I really wanted God to transform my authentic, but largely untested, flabby faith into something fibrous, strong, and persevering. I wanted faith that resembled what I saw in the New Testament.  One night, after praying such things with a few friends, one told me that while I was praying, he discerned the Spirit indicating that God was going to answer my prayers, but not in the ways I expected.  This turned out to be very true. A month after my birthday, I was suddenly plunged into a season of trial and affliction on multiple levels  pain I had never known and could never have predicted. It was frightening, it was disorienting, it was depressing, and it was soul shaking. It tested me on almost every level and pressed me beyond what I thought were my limits. And it was prolonged, lasting a number of years. It was the worst thing I had ever experienced up to that point.  And it was one of the best things that has ever happened to me. The work God did in me through this affliction accomplished all I had prayed for, and more than I had asked or thought. It forced theory into practice, abstract creed into concrete deed. It forced me to really live what I professed to really believe what I truly believed.

Painful Discipline, Peaceful Fruit
In the middle of that dark time, I wanted out of it so badly. But afterwards, when I began to realize what it had produced in me, how much more real God had become, how much more I trusted the reliability of his word, how deep the roots of faith had pushed, how fibrous, thick, and strong the trunk and branches of faith had grown, and how it was starting to bear spiritual fruit in ways that benefited others, that season of affliction became precious beyond measure. Or, in better words, For the moment all discipline seems painful rather than pleasant, but later it yields the peaceful fruit of righteousness to those who have been trained by it. (Hebrews 12:11)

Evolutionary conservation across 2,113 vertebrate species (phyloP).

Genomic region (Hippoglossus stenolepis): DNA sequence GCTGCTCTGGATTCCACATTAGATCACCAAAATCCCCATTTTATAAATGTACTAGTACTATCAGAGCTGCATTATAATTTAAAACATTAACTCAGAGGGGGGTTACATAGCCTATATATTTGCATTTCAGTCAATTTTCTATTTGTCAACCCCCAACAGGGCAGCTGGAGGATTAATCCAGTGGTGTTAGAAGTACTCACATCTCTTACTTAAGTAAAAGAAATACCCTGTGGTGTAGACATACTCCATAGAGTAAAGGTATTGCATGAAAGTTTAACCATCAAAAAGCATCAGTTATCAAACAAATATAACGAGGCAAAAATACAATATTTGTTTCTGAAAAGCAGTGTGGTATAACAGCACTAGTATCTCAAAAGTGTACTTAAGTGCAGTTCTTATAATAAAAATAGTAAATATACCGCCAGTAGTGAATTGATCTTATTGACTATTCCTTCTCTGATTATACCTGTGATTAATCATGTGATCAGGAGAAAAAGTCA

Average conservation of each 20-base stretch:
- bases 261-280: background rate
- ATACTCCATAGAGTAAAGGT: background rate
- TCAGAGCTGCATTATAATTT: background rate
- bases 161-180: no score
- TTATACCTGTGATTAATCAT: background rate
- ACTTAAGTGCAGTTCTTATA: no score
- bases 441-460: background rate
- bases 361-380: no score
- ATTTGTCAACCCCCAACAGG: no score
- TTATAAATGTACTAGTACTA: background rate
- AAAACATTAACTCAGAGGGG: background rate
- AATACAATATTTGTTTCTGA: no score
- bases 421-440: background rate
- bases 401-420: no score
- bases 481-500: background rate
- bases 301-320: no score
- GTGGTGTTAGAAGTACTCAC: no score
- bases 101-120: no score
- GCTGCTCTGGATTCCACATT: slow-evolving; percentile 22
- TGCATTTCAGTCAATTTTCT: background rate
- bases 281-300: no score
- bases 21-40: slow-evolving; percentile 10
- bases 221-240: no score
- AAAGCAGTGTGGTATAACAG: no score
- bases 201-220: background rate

It is no overstatement when I say that this experience of hardship, adversity, depression, affliction, and spiritual oppression, along with other, even more difficult experiences since, have shaped who I am and all I do, even to today. They affect my marriage and ministry, my parenting and pastoring. They season all my writing, teaching, and counseling.

That’s why now my counsel to young adults, including (and especially) my children, is this: ask God to discipline you. Ask him! Perhaps ask sounds too polite. Plead for it! Grab hold of God, so to speak, and say, “I will not let you go unless you bless me” (Genesis 32:26). For your loving Father’s discipline is a blessing. It’s one of the greatest blessings you’ll receive, since God only “disciplines us for our good, that we may share his holiness” (Hebrews 12:10).

If you want to really know God, if you want to really treasure his word, if you really want fibrous faith, if you really want freedom from addiction to empty, ephemeral pleasure-buzzes, you need a holy FOMO: a fear of missing out on the deep pleasures of God that exceeds your fear of the painful discipline it may require. I’m here to tell you it is worth it. The psalmist is telling the truth:  It is good for me that I was afflicted, that I might learn your statutes. The law of your mouth is better to me than thousands of gold and silver pieces. (Psalm 119:71–72)

I would not exchange any of my discipline-afflictions for anything. In fact, I have made it a habit to keep asking God to discipline me. This isn’t because I love affliction, but because the hope in God I’ve tasted in the promises of God I’ve trusted in the darkest days are the sweetest things my soul has ever known.